AARP Eye Center
By Ann Hardie
Romell Cooks knows the ins and outs of caregiving: Her father lived to be 94, her mother 100.
Now Cooks is among the AARP Georgia volunteers who conduct a workshop called Prepare to Care, which helps people plan for the role of family caregiver. The workshop is designed to complement AARP’s how-to publication “Prepare to Care: A Planning Guide for Families.”
“Unfortunately, most families don’t have a caregiving plan in place. This workshop tells you how to make a plan before the situation becomes a critical need,” said Cooks, 72, a retired federal employee who lives in Augusta. “The workshop is not only about the aging parent or the disabled adult who will need care, it is also about helping caregivers care for themselves.”
Most important, the workshop stresses that caregivers involve the recipients in the planning and decision-making. This isn’t always easy.
“With my mom, the most difficult part was getting her to understand that she was going to need help,” Cooks said. “Looking at creative ways to get this conversation started is one of the first things we talk about in the course.”
$14 billion in services
Caregiving is a top priority of AARP Georgia. More than 1.3 million Georgians are family caregivers, providing unpaid services valued at $14 billion annually, according to the AARP Public Policy Institute. But there is a very real cost, both in terms of money and the wear and tear on the caregiver, said Debra Tyler-Horton, state director of AARP Georgia.
“The reality is, we are living longer,” Tyler-Horton said. “AARP has an opportunity to put a lot of emphasis on aging and caregiving and the tools and resources needed.”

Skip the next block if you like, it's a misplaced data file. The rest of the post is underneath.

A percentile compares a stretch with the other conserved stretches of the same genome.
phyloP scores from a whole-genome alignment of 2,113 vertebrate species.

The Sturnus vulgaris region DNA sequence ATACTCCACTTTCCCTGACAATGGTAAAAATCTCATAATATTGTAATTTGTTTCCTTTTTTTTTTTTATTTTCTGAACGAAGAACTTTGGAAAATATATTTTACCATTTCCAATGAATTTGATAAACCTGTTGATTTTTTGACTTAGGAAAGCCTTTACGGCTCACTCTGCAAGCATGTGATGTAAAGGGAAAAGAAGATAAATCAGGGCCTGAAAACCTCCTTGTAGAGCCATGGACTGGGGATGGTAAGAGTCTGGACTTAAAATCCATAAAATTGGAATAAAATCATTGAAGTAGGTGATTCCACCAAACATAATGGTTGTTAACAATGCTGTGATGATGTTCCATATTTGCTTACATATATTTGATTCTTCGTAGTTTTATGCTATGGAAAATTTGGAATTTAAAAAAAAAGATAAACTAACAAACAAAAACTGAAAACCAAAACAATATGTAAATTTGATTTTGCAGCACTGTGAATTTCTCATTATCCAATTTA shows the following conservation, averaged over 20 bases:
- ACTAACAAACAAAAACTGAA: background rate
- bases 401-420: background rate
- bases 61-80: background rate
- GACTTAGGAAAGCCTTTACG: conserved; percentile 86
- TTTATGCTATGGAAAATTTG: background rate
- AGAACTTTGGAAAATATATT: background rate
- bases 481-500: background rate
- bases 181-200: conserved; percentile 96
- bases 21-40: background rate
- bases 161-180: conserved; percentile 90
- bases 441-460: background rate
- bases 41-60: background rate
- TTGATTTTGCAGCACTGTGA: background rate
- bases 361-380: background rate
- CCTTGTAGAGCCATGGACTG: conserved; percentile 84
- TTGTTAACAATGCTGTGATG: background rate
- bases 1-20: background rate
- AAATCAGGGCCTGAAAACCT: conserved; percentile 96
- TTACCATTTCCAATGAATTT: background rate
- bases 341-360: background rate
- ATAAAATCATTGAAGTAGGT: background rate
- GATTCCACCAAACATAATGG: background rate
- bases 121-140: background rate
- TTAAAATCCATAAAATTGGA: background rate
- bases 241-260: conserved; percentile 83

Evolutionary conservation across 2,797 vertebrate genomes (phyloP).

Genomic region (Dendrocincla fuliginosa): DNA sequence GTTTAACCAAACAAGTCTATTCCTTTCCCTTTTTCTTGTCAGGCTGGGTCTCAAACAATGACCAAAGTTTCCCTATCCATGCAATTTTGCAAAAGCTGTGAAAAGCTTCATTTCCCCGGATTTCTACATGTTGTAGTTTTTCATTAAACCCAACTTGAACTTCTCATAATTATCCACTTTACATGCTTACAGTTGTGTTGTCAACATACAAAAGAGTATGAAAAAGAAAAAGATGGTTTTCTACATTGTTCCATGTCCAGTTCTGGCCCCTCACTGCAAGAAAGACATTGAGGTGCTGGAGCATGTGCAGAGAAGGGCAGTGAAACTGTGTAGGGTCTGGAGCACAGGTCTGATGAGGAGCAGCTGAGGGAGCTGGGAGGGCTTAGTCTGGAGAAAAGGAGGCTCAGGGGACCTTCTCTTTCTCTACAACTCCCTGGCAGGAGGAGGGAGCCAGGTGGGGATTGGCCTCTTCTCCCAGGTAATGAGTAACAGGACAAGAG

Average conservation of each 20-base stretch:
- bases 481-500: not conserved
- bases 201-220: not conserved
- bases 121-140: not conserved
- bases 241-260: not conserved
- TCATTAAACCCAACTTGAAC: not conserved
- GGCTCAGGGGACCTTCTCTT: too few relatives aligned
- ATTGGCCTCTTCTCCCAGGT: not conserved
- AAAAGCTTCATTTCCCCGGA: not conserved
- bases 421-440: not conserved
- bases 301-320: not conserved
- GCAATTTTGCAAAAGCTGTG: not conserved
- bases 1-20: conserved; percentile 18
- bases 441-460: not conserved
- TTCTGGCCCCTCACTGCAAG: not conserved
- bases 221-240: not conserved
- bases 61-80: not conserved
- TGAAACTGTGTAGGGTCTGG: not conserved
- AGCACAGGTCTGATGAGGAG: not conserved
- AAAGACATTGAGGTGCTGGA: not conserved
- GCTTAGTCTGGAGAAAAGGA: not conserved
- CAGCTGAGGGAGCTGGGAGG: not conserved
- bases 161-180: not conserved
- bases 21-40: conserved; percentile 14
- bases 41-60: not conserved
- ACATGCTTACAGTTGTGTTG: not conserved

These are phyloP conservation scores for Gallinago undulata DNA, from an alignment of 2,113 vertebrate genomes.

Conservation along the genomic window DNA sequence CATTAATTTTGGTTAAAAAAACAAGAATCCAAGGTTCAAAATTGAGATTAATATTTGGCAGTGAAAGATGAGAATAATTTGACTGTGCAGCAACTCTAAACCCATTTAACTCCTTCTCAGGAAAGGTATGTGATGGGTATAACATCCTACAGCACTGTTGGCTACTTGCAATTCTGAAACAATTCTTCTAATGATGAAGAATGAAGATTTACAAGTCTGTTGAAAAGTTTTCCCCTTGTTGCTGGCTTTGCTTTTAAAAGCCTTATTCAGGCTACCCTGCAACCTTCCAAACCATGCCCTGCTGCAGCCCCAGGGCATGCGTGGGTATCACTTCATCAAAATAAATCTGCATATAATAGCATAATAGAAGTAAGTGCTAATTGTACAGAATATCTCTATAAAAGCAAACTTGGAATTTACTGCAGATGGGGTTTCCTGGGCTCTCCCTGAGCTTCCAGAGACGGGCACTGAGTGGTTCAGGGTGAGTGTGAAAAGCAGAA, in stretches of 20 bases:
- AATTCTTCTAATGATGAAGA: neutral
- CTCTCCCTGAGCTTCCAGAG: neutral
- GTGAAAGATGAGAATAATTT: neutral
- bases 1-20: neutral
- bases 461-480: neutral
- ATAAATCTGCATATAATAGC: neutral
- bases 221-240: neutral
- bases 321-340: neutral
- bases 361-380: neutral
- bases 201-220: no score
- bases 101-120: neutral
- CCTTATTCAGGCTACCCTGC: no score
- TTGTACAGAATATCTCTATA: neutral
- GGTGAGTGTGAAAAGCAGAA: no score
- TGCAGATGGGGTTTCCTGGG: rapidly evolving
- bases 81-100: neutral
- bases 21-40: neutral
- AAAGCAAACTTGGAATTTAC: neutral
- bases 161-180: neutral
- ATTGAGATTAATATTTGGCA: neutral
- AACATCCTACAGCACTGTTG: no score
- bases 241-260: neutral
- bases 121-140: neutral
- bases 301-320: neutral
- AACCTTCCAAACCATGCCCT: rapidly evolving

She stressed that today’s caregivers represent all ages—older spouses, middle-age children, even grandchildren—and may have different demands. “Caregiving is intergenerational,” she said. “It crosses all boundaries.”
The demands of caregiving are why AARP Georgia is now training volunteers around the state to hold hour-long workshops using the “Prepare to Care” publication. The free workshops have drawn a variety of participants, from caregivers to health care professionals to organizations that serve the older population. Workshop training takes place in government offices, churches, senior centers, nursing homes and elsewhere.
“There isn’t any organization that wouldn’t benefit from this training,” Cooks said. “Just like you learn to manage your finances and balance your checkbook, learning to be a caregiver should be part of lifelong learning.”
Cooks ticked off some questions that caregivers need to think through. Who is going to take care of their loved one’s finances? Who is going to be responsible for getting them to doctor visits? Who will make the health care decisions? What does the Alzheimer’s Association do? What about the Area Agencies on Aging? What does the local health department offer?
The workshop also emphasizes that caregiving should not be done in a vacuum.
“Caregiving is a tremendous amount of work for a person who may also have a job and kids and a spouse,” Cooks said. “The workshop tells you how to build a caregiving team and who ought to be on that team.” The team is especially critical, Cooks said, if the primary caregiver lives in another city or state.
The workshop pertains to everyone, Cooks said. “You either are already a caregiver, you are going to be a caregiver, or you may need a caregiver someday yourself.”
You can download a free version of “Prepare to Care: A Planning Guide for Families” at aarp.org/preparetocare.
To receive a free hard copy or to find out more about holding or attending a workshop, contact AARP Georgia at 866-295-7281 toll-free or email email@example.com. For more information on caregiving or AARP’s efforts to support caregivers, go to aarp.org/caregiving.
Ann Hardie is a writer living in Atlanta.